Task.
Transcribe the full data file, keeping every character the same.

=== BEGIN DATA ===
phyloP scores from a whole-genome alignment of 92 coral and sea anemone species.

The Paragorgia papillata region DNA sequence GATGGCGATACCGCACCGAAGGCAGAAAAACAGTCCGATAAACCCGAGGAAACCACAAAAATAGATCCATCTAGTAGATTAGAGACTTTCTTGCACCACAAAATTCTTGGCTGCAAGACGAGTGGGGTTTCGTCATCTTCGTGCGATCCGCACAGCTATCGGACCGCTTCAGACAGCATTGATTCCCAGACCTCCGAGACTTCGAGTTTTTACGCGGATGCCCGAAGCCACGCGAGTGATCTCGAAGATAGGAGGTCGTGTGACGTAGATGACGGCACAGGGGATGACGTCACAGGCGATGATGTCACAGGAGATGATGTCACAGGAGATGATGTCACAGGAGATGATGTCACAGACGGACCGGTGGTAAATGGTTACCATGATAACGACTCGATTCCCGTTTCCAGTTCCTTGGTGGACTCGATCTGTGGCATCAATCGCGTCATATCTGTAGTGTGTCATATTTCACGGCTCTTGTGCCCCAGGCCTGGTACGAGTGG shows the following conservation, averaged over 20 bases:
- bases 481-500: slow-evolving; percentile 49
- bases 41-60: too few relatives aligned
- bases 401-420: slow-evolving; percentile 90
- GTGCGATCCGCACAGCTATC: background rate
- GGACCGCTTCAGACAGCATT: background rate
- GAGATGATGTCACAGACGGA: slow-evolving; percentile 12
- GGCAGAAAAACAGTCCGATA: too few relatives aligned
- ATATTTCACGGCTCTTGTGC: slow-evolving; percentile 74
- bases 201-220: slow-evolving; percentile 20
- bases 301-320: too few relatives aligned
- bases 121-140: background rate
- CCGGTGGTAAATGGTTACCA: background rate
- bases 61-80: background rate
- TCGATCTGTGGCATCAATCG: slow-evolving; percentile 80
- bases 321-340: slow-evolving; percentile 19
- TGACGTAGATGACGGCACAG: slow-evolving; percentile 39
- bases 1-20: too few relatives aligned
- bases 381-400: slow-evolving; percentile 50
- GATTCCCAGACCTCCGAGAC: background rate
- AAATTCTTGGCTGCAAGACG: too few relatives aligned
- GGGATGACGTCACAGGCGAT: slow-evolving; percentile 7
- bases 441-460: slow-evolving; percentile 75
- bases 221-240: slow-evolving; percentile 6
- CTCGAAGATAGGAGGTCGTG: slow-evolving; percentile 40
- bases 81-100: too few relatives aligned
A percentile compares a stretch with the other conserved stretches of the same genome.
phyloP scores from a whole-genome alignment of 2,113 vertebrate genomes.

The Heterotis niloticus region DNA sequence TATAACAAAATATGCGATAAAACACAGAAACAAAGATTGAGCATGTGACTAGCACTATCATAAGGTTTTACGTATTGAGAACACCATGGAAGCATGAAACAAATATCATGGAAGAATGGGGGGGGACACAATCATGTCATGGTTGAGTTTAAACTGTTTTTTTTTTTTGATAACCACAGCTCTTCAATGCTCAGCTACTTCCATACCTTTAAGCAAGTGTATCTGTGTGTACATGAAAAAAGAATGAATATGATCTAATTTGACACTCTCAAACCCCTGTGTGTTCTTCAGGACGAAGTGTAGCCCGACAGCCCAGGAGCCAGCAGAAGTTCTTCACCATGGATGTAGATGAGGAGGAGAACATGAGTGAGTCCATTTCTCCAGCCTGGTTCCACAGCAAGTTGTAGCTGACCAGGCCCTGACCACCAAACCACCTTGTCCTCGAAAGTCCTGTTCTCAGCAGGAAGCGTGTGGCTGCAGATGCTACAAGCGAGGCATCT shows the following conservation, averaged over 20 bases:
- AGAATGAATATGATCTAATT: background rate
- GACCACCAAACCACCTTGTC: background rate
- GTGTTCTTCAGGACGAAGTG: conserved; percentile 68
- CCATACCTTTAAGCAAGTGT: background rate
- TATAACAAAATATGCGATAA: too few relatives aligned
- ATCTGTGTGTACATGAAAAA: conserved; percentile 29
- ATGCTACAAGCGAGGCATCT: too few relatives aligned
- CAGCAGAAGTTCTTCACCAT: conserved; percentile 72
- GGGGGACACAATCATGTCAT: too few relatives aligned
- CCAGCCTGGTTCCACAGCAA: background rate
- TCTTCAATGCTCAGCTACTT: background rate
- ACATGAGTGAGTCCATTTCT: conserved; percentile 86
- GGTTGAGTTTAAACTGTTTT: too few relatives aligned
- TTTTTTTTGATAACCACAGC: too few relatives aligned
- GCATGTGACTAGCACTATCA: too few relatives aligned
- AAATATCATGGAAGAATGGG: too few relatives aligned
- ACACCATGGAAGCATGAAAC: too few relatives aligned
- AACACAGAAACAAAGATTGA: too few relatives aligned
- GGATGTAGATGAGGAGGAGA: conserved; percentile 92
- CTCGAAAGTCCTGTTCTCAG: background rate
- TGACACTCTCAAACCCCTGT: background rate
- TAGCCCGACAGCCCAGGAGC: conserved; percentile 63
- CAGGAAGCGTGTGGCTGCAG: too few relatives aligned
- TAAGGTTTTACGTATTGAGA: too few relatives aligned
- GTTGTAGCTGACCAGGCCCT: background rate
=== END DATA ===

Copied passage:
phyloP scores from a whole-genome alignment of 92 coral and sea anemone species.

The Paragorgia papillata region DNA sequence GATGGCGATACCGCACCGAAGGCAGAAAAACAGTCCGATAAACCCGAGGAAACCACAAAAATAGATCCATCTAGTAGATTAGAGACTTTCTTGCACCACAAAATTCTTGGCTGCAAGACGAGTGGGGTTTCGTCATCTTCGTGCGATCCGCACAGCTATCGGACCGCTTCAGACAGCATTGATTCCCAGACCTCCGAGACTTCGAGTTTTTACGCGGATGCCCGAAGCCACGCGAGTGATCTCGAAGATAGGAGGTCGTGTGACGTAGATGACGGCACAGGGGATGACGTCACAGGCGATGATGTCACAGGAGATGATGTCACAGGAGATGATGTCACAGGAGATGATGTCACAGACGGACCGGTGGTAAATGGTTACCATGATAACGACTCGATTCCCGTTTCCAGTTCCTTGGTGGACTCGATCTGTGGCATCAATCGCGTCATATCTGTAGTGTGTCATATTTCACGGCTCTTGTGCCCCAGGCCTGGTACGAGTGG shows the following conservation, averaged over 20 bases:
- bases 481-500: slow-evolving; percentile 49
- bases 41-60: too few relatives aligned
- bases 401-420: slow-evolving; percentile 90
- GTGCGATCCGCACAGCTATC: background rate
- GGACCGCTTCAGACAGCATT: background rate
- GAGATGATGTCACAGACGGA: slow-evolving; percentile 12
- GGCAGAAAAACAGTCCGATA: too few relatives aligned
- ATATTTCACGGCTCTTGTGC: slow-evolving; percentile 74
- bases 201-220: slow-evolving; percentile 20
- bases 301-320: too few relatives aligned
- bases 121-140: background rate
- CCGGTGGTAAATGGTTACCA: background rate
- bases 61-80: background rate
- TCGATCTGTGGCATCAATCG: slow-evolving; percentile 80
- bases 321-340: slow-evolving; percentile 19
- TGACGTAGATGACGGCACAG: slow-evolving; percentile 39
- bases 1-20: too few relatives aligned
- bases 381-400: slow-evolving; percentile 50
- GATTCCCAGACCTCCGAGAC: background rate
- AAATTCTTGGCTGCAAGACG: too few relatives aligned
- GGGATGACGTCACAGGCGAT: slow-evolving; percentile 7
- bases 441-460: slow-evolving; percentile 75
- bases 221-240: slow-evolving; percentile 6
- CTCGAAGATAGGAGGTCGTG: slow-evolving; percentile 40
- bases 81-100: too few relatives aligned
A percentile compares a stretch with the other conserved stretches of the same genome.
phyloP scores from a whole-genome alignment of 2,113 vertebrate genomes.

The Heterotis niloticus region DNA sequence TATAACAAAATATGCGATAAAACACAGAAACAAAGATTGAGCATGTGACTAGCACTATCATAAGGTTTTACGTATTGAGAACACCATGGAAGCATGAAACAAATATCATGGAAGAATGGGGGGGGACACAATCATGTCATGGTTGAGTTTAAACTGTTTTTTTTTTTTGATAACCACAGCTCTTCAATGCTCAGCTACTTCCATACCTTTAAGCAAGTGTATCTGTGTGTACATGAAAAAAGAATGAATATGATCTAATTTGACACTCTCAAACCCCTGTGTGTTCTTCAGGACGAAGTGTAGCCCGACAGCCCAGGAGCCAGCAGAAGTTCTTCACCATGGATGTAGATGAGGAGGAGAACATGAGTGAGTCCATTTCTCCAGCCTGGTTCCACAGCAAGTTGTAGCTGACCAGGCCCTGACCACCAAACCACCTTGTCCTCGAAAGTCCTGTTCTCAGCAGGAAGCGTGTGGCTGCAGATGCTACAAGCGAGGCATCT shows the following conservation, averaged over 20 bases:
- AGAATGAATATGATCTAATT: background rate
- GACCACCAAACCACCTTGTC: background rate
- GTGTTCTTCAGGACGAAGTG: conserved; percentile 68
- CCATACCTTTAAGCAAGTGT: background rate
- TATAACAAAATATGCGATAA: too few relatives aligned
- ATCTGTGTGTACATGAAAAA: conserved; percentile 29
- ATGCTACAAGCGAGGCATCT: too few relatives aligned
- CAGCAGAAGTTCTTCACCAT: conserved; percentile 72
- GGGGGACACAATCATGTCAT: too few relatives aligned
- CCAGCCTGGTTCCACAGCAA: background rate
- TCTTCAATGCTCAGCTACTT: background rate
- ACATGAGTGAGTCCATTTCT: conserved; percentile 86
- GGTTGAGTTTAAACTGTTTT: too few relatives aligned
- TTTTTTTTGATAACCACAGC: too few relatives aligned
- GCATGTGACTAGCACTATCA: too few relatives aligned
- AAATATCATGGAAGAATGGG: too few relatives aligned
- ACACCATGGAAGCATGAAAC: too few relatives aligned
- AACACAGAAACAAAGATTGA: too few relatives aligned
- GGATGTAGATGAGGAGGAGA: conserved; percentile 92
- CTCGAAAGTCCTGTTCTCAG: background rate
- TGACACTCTCAAACCCCTGT: background rate
- TAGCCCGACAGCCCAGGAGC: conserved; percentile 63
- CAGGAAGCGTGTGGCTGCAG: too few relatives aligned
- TAAGGTTTTACGTATTGAGA: too few relatives aligned
- GTTGTAGCTGACCAGGCCCT: background rate